For years, the TC-4C, a twin-engine turboprop plane derived from an executive transport, was used by the Marine Corps to train bombardier-navigators for the A-6 Intruder attack aircraft.
Officially, the TC-4C was nicknamed the Academe, but Marines often called it the “Tic.”
“The reason for the TC-4C was that, until very late in the A-6 program, there really was not a good simulator for the A-6,” said retired Col. Jim Henshaw, 60, of Clarksville, Ind., who piloted both planes and logged about 1,000 hours in the TC-4C.
“We needed to train the bombardier-navigators to do radar target interpretation and perform other all-weather attack functions. The TC-4C filled that bill,” Henshaw said.
The TC-4C was a modified Grumman G-159 Gulfstream I with a new nose fitted with the Intruder’s radar installation. It also differed from the civilian Gulfstream in that it had an additional auxiliary power unit to provide air conditioning for the simulated Intruder cockpit inside the fuselage. The simulator provided seating for a student pilot, which was rarely used, and a student bombardier-navigator, as well as an instructor’s station.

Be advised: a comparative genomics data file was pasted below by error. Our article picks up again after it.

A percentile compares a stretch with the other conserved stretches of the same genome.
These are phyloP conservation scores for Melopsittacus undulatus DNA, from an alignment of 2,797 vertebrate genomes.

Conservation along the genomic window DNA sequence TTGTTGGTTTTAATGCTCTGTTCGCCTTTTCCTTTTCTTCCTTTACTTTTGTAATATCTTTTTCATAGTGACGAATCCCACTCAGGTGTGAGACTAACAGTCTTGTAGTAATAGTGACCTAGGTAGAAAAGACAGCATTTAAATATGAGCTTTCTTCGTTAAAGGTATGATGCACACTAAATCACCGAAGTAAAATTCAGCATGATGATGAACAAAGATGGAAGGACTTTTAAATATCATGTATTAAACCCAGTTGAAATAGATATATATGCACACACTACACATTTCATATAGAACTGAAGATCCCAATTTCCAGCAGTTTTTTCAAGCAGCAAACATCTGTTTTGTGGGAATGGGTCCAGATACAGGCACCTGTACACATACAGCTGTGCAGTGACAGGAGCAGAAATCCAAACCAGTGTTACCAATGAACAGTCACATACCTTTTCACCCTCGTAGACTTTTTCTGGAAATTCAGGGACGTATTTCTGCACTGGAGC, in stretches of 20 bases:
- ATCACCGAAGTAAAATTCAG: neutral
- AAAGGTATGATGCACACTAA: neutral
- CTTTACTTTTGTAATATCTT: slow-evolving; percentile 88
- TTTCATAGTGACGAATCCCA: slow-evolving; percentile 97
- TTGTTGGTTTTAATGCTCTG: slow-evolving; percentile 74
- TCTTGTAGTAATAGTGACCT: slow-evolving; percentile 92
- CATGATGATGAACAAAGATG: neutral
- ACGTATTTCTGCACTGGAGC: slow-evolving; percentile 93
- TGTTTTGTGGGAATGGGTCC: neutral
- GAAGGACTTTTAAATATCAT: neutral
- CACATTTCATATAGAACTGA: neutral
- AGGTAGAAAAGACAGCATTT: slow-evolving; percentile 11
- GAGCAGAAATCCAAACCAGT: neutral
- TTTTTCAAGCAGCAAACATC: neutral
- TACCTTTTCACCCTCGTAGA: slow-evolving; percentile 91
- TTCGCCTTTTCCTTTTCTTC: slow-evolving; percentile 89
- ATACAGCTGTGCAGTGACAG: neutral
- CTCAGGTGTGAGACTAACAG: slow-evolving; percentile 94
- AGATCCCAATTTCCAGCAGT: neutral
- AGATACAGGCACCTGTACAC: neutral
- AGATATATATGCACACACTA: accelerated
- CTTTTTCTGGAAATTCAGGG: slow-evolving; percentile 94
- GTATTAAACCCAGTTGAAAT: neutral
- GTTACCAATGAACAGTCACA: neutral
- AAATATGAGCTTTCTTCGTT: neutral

In December 1966, the Navy ordered nine TC-4Cs from Grumman. Navy training squadrons operated six of the planes, but three went to Marine Attack Training Squadron 202, nicknamed the “Double Eagles,” at Marine Corps Air Station Cherry Point, N.C., beginning in spring 1968.
The plane had a thin wing known as a Davis airfoil. In 1937, David R. Davis, a nearly destitute engineer, created the shape under contract to Consolidated Aircraft of San Diego; the design was used on more than 18,000 B-24 Liberator bombers during World War II. The TC-4C’s wing spanned 78 feet, 4 inches.
“That was a long, skinny wing with a thin cross-section,” Henshaw said. “We typically flew at low altitudes, like 1,500 feet or sometimes 1,000 feet. In order to give the wing the strength it needed, it was very stiff. When you took that rascal up into the mountains and flew at that low altitude, the Davis wing gave you quite a ride.”
Two 2,210-horsepower Rolls-Royce Dart 529-8X engines powered the TC-4C. Its distinctive, Intruder-style drooping snout gave it a fuselage length of 67 feet, 11 inches.
As radar and electronics aboard the Intruder were improved over the years, the same changes were made to the TC-4C. The plane established a reputation for usefulness and reliability, but the Corps’ experience with it was marred by a tragic crash during a landing attempt at Cherry Point on Oct. 16, 1975, which killed all nine on board.
After Vietnam, the A-6 Intruder remained in service through the 1991 Persian Gulf War. By that time, the Marine Corps had disbanded VMAT-202 and retired its TC-4Cs, sending its bombardier-navigators to the Navy for training. The Navy retired its last TC-4C in 1995.
Canadian Aviation Blog